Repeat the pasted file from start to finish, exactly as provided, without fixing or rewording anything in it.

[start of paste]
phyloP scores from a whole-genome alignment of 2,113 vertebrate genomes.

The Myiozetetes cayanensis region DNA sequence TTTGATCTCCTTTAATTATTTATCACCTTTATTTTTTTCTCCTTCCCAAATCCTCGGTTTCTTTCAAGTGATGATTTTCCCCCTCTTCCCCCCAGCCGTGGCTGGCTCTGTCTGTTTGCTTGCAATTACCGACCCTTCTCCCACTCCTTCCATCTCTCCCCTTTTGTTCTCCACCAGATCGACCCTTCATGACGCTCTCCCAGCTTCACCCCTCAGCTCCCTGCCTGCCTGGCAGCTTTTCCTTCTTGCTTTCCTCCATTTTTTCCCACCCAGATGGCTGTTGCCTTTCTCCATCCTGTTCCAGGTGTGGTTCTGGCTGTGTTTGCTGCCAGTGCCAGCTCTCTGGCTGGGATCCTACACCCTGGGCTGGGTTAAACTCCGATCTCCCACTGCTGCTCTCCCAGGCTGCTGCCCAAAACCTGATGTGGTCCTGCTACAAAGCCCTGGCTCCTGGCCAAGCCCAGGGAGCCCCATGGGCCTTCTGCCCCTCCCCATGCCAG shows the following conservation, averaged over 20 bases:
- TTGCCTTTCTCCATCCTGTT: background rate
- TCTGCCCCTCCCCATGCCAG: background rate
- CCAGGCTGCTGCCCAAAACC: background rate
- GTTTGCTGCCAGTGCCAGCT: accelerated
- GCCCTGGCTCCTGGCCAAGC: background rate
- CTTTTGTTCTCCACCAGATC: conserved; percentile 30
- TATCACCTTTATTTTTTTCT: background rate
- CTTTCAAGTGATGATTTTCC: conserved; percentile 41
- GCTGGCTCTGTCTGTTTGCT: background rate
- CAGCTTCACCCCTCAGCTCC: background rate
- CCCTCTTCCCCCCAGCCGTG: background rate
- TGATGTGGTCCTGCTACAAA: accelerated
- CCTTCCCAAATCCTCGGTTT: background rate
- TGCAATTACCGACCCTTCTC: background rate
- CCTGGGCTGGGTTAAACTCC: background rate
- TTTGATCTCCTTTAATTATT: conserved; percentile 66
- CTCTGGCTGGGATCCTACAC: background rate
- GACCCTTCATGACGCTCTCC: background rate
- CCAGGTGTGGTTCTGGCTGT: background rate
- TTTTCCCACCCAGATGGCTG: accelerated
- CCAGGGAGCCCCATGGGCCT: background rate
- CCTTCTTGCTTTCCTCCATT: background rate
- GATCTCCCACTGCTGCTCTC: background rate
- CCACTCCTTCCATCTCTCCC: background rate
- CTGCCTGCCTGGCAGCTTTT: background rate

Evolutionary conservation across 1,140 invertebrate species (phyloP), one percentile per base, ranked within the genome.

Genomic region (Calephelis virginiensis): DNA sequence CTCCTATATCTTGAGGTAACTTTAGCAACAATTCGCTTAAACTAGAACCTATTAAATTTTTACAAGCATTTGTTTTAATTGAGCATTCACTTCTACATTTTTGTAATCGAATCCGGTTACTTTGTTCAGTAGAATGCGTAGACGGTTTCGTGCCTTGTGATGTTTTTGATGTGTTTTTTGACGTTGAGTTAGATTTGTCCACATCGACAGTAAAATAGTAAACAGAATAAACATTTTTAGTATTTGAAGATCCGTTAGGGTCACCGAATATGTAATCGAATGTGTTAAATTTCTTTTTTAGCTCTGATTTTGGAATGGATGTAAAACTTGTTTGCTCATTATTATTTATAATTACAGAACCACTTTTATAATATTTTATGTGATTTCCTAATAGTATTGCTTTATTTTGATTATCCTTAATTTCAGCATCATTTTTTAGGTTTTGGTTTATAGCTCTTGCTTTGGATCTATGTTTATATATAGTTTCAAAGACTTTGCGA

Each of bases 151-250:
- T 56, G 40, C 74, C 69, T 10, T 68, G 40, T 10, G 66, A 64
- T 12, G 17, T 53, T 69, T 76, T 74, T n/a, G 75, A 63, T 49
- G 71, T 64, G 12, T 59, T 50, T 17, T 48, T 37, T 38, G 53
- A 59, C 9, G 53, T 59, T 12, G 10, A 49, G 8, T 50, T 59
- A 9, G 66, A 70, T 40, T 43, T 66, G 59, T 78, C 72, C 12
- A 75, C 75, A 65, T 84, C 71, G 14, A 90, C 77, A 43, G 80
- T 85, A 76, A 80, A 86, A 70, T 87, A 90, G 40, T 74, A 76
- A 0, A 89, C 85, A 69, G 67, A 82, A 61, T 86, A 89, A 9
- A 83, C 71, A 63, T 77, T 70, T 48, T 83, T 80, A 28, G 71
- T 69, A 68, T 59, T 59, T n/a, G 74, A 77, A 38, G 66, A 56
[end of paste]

phyloP scores from a whole-genome alignment of 2,113 vertebrate genomes.

The Myiozetetes cayanensis region DNA sequence TTTGATCTCCTTTAATTATTTATCACCTTTATTTTTTTCTCCTTCCCAAATCCTCGGTTTCTTTCAAGTGATGATTTTCCCCCTCTTCCCCCCAGCCGTGGCTGGCTCTGTCTGTTTGCTTGCAATTACCGACCCTTCTCCCACTCCTTCCATCTCTCCCCTTTTGTTCTCCACCAGATCGACCCTTCATGACGCTCTCCCAGCTTCACCCCTCAGCTCCCTGCCTGCCTGGCAGCTTTTCCTTCTTGCTTTCCTCCATTTTTTCCCACCCAGATGGCTGTTGCCTTTCTCCATCCTGTTCCAGGTGTGGTTCTGGCTGTGTTTGCTGCCAGTGCCAGCTCTCTGGCTGGGATCCTACACCCTGGGCTGGGTTAAACTCCGATCTCCCACTGCTGCTCTCCCAGGCTGCTGCCCAAAACCTGATGTGGTCCTGCTACAAAGCCCTGGCTCCTGGCCAAGCCCAGGGAGCCCCATGGGCCTTCTGCCCCTCCCCATGCCAG shows the following conservation, averaged over 20 bases:
- TTGCCTTTCTCCATCCTGTT: background rate
- TCTGCCCCTCCCCATGCCAG: background rate
- CCAGGCTGCTGCCCAAAACC: background rate
- GTTTGCTGCCAGTGCCAGCT: accelerated
- GCCCTGGCTCCTGGCCAAGC: background rate
- CTTTTGTTCTCCACCAGATC: conserved; percentile 30
- TATCACCTTTATTTTTTTCT: background rate
- CTTTCAAGTGATGATTTTCC: conserved; percentile 41
- GCTGGCTCTGTCTGTTTGCT: background rate
- CAGCTTCACCCCTCAGCTCC: background rate
- CCCTCTTCCCCCCAGCCGTG: background rate
- TGATGTGGTCCTGCTACAAA: accelerated
- CCTTCCCAAATCCTCGGTTT: background rate
- TGCAATTACCGACCCTTCTC: background rate
- CCTGGGCTGGGTTAAACTCC: background rate
- TTTGATCTCCTTTAATTATT: conserved; percentile 66
- CTCTGGCTGGGATCCTACAC: background rate
- GACCCTTCATGACGCTCTCC: background rate
- CCAGGTGTGGTTCTGGCTGT: background rate
- TTTTCCCACCCAGATGGCTG: accelerated
- CCAGGGAGCCCCATGGGCCT: background rate
- CCTTCTTGCTTTCCTCCATT: background rate
- GATCTCCCACTGCTGCTCTC: background rate
- CCACTCCTTCCATCTCTCCC: background rate
- CTGCCTGCCTGGCAGCTTTT: background rate

Evolutionary conservation across 1,140 invertebrate species (phyloP), one percentile per base, ranked within the genome.

Genomic region (Calephelis virginiensis): DNA sequence CTCCTATATCTTGAGGTAACTTTAGCAACAATTCGCTTAAACTAGAACCTATTAAATTTTTACAAGCATTTGTTTTAATTGAGCATTCACTTCTACATTTTTGTAATCGAATCCGGTTACTTTGTTCAGTAGAATGCGTAGACGGTTTCGTGCCTTGTGATGTTTTTGATGTGTTTTTTGACGTTGAGTTAGATTTGTCCACATCGACAGTAAAATAGTAAACAGAATAAACATTTTTAGTATTTGAAGATCCGTTAGGGTCACCGAATATGTAATCGAATGTGTTAAATTTCTTTTTTAGCTCTGATTTTGGAATGGATGTAAAACTTGTTTGCTCATTATTATTTATAATTACAGAACCACTTTTATAATATTTTATGTGATTTCCTAATAGTATTGCTTTATTTTGATTATCCTTAATTTCAGCATCATTTTTTAGGTTTTGGTTTATAGCTCTTGCTTTGGATCTATGTTTATATATAGTTTCAAAGACTTTGCGA

Each of bases 151-250:
- T 56, G 40, C 74, C 69, T 10, T 68, G 40, T 10, G 66, A 64
- T 12, G 17, T 53, T 69, T 76, T 74, T n/a, G 75, A 63, T 49
- G 71, T 64, G 12, T 59, T 50, T 17, T 48, T 37, T 38, G 53
- A 59, C 9, G 53, T 59, T 12, G 10, A 49, G 8, T 50, T 59
- A 9, G 66, A 70, T 40, T 43, T 66, G 59, T 78, C 72, C 12
- A 75, C 75, A 65, T 84, C 71, G 14, A 90, C 77, A 43, G 80
- T 85, A 76, A 80, A 86, A 70, T 87, A 90, G 40, T 74, A 76
- A 0, A 89, C 85, A 69, G 67, A 82, A 61, T 86, A 89, A 9
- A 83, C 71, A 63, T 77, T 70, T 48, T 83, T 80, A 28, G 71
- T 69, A 68, T 59, T 59, T n/a, G 74, A 77, A 38, G 66, A 56